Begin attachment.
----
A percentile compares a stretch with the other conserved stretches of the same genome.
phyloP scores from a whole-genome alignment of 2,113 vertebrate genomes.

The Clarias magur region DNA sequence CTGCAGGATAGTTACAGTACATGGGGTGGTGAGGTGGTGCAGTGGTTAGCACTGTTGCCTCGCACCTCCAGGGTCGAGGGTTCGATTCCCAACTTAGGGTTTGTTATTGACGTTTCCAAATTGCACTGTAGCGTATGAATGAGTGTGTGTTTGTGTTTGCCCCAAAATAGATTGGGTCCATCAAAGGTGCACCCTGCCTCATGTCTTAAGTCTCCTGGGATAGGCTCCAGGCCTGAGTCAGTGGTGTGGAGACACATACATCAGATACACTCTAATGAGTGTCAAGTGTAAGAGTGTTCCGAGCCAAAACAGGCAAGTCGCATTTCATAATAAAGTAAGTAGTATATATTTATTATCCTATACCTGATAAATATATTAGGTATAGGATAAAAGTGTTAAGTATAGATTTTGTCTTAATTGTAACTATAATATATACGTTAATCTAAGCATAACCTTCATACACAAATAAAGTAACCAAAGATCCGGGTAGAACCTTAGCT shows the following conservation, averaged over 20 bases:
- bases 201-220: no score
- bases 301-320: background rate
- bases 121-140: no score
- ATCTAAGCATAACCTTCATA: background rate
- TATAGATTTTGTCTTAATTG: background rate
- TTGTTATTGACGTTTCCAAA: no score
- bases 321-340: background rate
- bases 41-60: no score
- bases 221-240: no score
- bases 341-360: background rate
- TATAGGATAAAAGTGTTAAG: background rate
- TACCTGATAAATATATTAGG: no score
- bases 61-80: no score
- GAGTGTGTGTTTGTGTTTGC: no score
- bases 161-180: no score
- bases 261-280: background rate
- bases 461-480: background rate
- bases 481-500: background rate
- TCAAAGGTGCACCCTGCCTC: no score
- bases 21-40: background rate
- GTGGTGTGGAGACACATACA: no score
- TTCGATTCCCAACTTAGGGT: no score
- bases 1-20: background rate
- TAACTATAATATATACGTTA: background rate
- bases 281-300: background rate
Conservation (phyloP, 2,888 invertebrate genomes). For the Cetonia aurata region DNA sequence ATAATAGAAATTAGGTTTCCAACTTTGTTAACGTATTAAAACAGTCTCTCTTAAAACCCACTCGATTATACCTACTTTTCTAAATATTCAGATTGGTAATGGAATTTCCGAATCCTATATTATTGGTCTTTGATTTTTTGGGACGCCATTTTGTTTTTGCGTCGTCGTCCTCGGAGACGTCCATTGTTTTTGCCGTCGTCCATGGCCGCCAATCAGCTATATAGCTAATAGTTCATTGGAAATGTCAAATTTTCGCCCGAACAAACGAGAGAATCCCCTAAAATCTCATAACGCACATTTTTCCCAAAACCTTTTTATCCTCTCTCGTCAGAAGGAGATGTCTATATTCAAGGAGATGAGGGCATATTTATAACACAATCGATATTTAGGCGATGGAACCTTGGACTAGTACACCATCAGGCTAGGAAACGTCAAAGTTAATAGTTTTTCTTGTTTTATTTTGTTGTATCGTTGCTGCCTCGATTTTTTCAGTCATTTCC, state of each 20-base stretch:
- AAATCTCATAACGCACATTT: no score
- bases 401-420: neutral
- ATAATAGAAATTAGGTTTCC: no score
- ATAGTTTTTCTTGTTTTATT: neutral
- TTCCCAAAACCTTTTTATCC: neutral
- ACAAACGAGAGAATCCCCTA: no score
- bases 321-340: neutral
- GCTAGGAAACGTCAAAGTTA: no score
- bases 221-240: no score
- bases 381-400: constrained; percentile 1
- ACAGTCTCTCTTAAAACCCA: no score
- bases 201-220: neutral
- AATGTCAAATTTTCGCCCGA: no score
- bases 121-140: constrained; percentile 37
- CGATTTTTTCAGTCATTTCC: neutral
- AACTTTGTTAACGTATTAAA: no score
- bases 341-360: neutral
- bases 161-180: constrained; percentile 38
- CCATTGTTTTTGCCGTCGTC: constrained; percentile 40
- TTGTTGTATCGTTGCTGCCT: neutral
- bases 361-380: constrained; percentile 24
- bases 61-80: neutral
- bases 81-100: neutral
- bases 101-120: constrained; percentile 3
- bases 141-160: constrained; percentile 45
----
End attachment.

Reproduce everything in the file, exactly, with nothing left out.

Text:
A percentile compares a stretch with the other conserved stretches of the same genome.
phyloP scores from a whole-genome alignment of 2,113 vertebrate genomes.

The Clarias magur region DNA sequence CTGCAGGATAGTTACAGTACATGGGGTGGTGAGGTGGTGCAGTGGTTAGCACTGTTGCCTCGCACCTCCAGGGTCGAGGGTTCGATTCCCAACTTAGGGTTTGTTATTGACGTTTCCAAATTGCACTGTAGCGTATGAATGAGTGTGTGTTTGTGTTTGCCCCAAAATAGATTGGGTCCATCAAAGGTGCACCCTGCCTCATGTCTTAAGTCTCCTGGGATAGGCTCCAGGCCTGAGTCAGTGGTGTGGAGACACATACATCAGATACACTCTAATGAGTGTCAAGTGTAAGAGTGTTCCGAGCCAAAACAGGCAAGTCGCATTTCATAATAAAGTAAGTAGTATATATTTATTATCCTATACCTGATAAATATATTAGGTATAGGATAAAAGTGTTAAGTATAGATTTTGTCTTAATTGTAACTATAATATATACGTTAATCTAAGCATAACCTTCATACACAAATAAAGTAACCAAAGATCCGGGTAGAACCTTAGCT shows the following conservation, averaged over 20 bases:
- bases 201-220: no score
- bases 301-320: background rate
- bases 121-140: no score
- ATCTAAGCATAACCTTCATA: background rate
- TATAGATTTTGTCTTAATTG: background rate
- TTGTTATTGACGTTTCCAAA: no score
- bases 321-340: background rate
- bases 41-60: no score
- bases 221-240: no score
- bases 341-360: background rate
- TATAGGATAAAAGTGTTAAG: background rate
- TACCTGATAAATATATTAGG: no score
- bases 61-80: no score
- GAGTGTGTGTTTGTGTTTGC: no score
- bases 161-180: no score
- bases 261-280: background rate
- bases 461-480: background rate
- bases 481-500: background rate
- TCAAAGGTGCACCCTGCCTC: no score
- bases 21-40: background rate
- GTGGTGTGGAGACACATACA: no score
- TTCGATTCCCAACTTAGGGT: no score
- bases 1-20: background rate
- TAACTATAATATATACGTTA: background rate
- bases 281-300: background rate
Conservation (phyloP, 2,888 invertebrate genomes). For the Cetonia aurata region DNA sequence ATAATAGAAATTAGGTTTCCAACTTTGTTAACGTATTAAAACAGTCTCTCTTAAAACCCACTCGATTATACCTACTTTTCTAAATATTCAGATTGGTAATGGAATTTCCGAATCCTATATTATTGGTCTTTGATTTTTTGGGACGCCATTTTGTTTTTGCGTCGTCGTCCTCGGAGACGTCCATTGTTTTTGCCGTCGTCCATGGCCGCCAATCAGCTATATAGCTAATAGTTCATTGGAAATGTCAAATTTTCGCCCGAACAAACGAGAGAATCCCCTAAAATCTCATAACGCACATTTTTCCCAAAACCTTTTTATCCTCTCTCGTCAGAAGGAGATGTCTATATTCAAGGAGATGAGGGCATATTTATAACACAATCGATATTTAGGCGATGGAACCTTGGACTAGTACACCATCAGGCTAGGAAACGTCAAAGTTAATAGTTTTTCTTGTTTTATTTTGTTGTATCGTTGCTGCCTCGATTTTTTCAGTCATTTCC, state of each 20-base stretch:
- AAATCTCATAACGCACATTT: no score
- bases 401-420: neutral
- ATAATAGAAATTAGGTTTCC: no score
- ATAGTTTTTCTTGTTTTATT: neutral
- TTCCCAAAACCTTTTTATCC: neutral
- ACAAACGAGAGAATCCCCTA: no score
- bases 321-340: neutral
- GCTAGGAAACGTCAAAGTTA: no score
- bases 221-240: no score
- bases 381-400: constrained; percentile 1
- ACAGTCTCTCTTAAAACCCA: no score
- bases 201-220: neutral
- AATGTCAAATTTTCGCCCGA: no score
- bases 121-140: constrained; percentile 37
- CGATTTTTTCAGTCATTTCC: neutral
- AACTTTGTTAACGTATTAAA: no score
- bases 341-360: neutral
- bases 161-180: constrained; percentile 38
- CCATTGTTTTTGCCGTCGTC: constrained; percentile 40
- TTGTTGTATCGTTGCTGCCT: neutral
- bases 361-380: constrained; percentile 24
- bases 61-80: neutral
- bases 81-100: neutral
- bases 101-120: constrained; percentile 3
- bases 141-160: constrained; percentile 45